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'The Virgin Suicides'

'Virgin Suicides' tells a dreamy mystery of desire

Saturday, May 06, 2000

By Ron Weiskind, Post-Gazette Movie Editor

"The Virgin Suicides" left me with a feeling of disquiet appropriate to its title. This oddly absorbing movie flatly declares the unknowability of its central characters, the inability to solve the mystery at their core.

"The Virgin Suicides"

Rating: R for strong thematic elements involving teens.

Starring: James Woods, Kathleen Turner, Kirsten Dunst.

Director: Sofia Coppola.

Web site:

Critic's call: 3 stars


This is both asset and detriment. The movie examines the self-inflicted deaths of five teen-age sisters, mostly from the obsessive point of view of the boys who fell under their spell. That fixation is partly sexual and partly a factor of a remoteness that made them obscure objects of desire.

Who can understand teen-agers, after all? And if grown men have trouble figuring out the opposite sex, what chance do high school boys have?

The movie allows the five Lisbon sisters to retain their inscrutability even after death. In life, they carry around a look that suggests they know all the secrets of the universe. They can't, of course, and occasionally they do lose their composure. But if they are skilled at putting up walls, they had a great role model.

Take their mother -- please. Kathleen Turner plays this soft-voiced, stifling presence who is unwilling to let the girls out of the house for much of anything except school -- and, after she relents for the homecoming dance and the girls enjoy themselves a little too much, not even for that.

What makes her so overly protective? Unfortunately, the movie skimps on this crucial question of motivation. She exists, alas, all on the surface -- or reflected in her effect on her family. James Woods, usually so wonderfully bombastic, turns in a performance of sadly humorous subtlety as the emasculated dad, a nerdy high-school math teacher.

His stiffness epitomizes both the inability of the characters to communicate meaningfully and the movie's gawky rhythm. Writer-director Sofia Coppola -- yes, Francis Ford's daughter, the one you loved to hate in "Godfather III" -- opens the movie with scenes of seeming normalcy in leafy, placid, well-to-do Grosse Pointe, Mich., circa 1975. But she leaves clues to the dysfunction that infests these homes like the rot that has taken hold of the trees in the neighborhood.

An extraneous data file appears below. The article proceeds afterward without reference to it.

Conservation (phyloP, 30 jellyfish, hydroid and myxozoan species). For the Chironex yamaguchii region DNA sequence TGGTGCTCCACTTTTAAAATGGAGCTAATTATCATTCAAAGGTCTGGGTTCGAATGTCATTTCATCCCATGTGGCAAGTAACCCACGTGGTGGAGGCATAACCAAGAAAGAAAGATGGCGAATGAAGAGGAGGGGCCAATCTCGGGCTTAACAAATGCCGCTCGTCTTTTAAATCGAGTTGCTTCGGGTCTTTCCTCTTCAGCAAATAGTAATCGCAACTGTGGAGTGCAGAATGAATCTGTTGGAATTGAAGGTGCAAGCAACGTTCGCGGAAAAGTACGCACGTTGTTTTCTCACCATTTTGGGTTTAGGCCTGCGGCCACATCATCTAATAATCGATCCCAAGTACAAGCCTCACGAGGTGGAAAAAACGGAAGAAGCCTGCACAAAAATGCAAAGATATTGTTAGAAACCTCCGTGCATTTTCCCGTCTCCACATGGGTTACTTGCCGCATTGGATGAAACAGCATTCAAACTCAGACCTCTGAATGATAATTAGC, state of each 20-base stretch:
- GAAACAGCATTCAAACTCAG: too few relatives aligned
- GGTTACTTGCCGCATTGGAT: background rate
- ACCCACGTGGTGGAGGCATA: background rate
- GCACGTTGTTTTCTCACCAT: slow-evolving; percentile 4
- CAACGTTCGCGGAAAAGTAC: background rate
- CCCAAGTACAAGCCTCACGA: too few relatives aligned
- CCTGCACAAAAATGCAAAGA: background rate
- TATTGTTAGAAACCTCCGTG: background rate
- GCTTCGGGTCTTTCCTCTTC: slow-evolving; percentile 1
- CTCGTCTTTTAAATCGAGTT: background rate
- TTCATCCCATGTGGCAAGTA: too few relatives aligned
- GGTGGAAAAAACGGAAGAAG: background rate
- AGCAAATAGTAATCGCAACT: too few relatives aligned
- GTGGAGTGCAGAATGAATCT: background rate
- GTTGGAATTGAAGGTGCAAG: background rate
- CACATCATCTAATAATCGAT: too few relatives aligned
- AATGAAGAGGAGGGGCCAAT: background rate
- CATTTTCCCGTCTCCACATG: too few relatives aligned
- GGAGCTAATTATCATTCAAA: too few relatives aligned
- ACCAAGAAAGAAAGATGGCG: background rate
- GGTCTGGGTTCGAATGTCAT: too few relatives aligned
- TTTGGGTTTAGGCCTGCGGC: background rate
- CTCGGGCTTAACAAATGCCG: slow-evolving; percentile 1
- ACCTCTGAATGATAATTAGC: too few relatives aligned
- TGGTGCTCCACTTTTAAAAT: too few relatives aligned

There's the formality with which the characters move and talk, or try to. There's the quiet sexual symbolism in much of the imagery. Even the light is muted, as if the sun can't break through the clouds.

The Lisbon girls seem golden -- especially Lux (Kirsten Dunst), the most mischievous and lustrous of the bunch. She and the others -- played by Hanna R. Hall, Chelse Swain, A.J. Cook and Leslie Hayman -- are like a secret sorority, a microcosm of budding femininity.

But the boys in their thrall -- the chief among them played by Josh Hartnett, Jonathan Tucker and Anthony DeSimone -- are just as good, on the cusp between awkward adolescence and the undiscovered country of adulthood. Watching them, I thought of a more hormonal version of "The Wonder Years."

Indeed, Coppola punctuates the movie with moments of humor that are sometimes biting but more often airy and even silly. When we see the girls' faces superimposed over blue skies while a sappy tune plays underneath, we are seeing the vision of innocent youth that we used to find in commercials and shows like "The Brady Bunch."

Reality, as the headlines all too regularly remind us, is something else.

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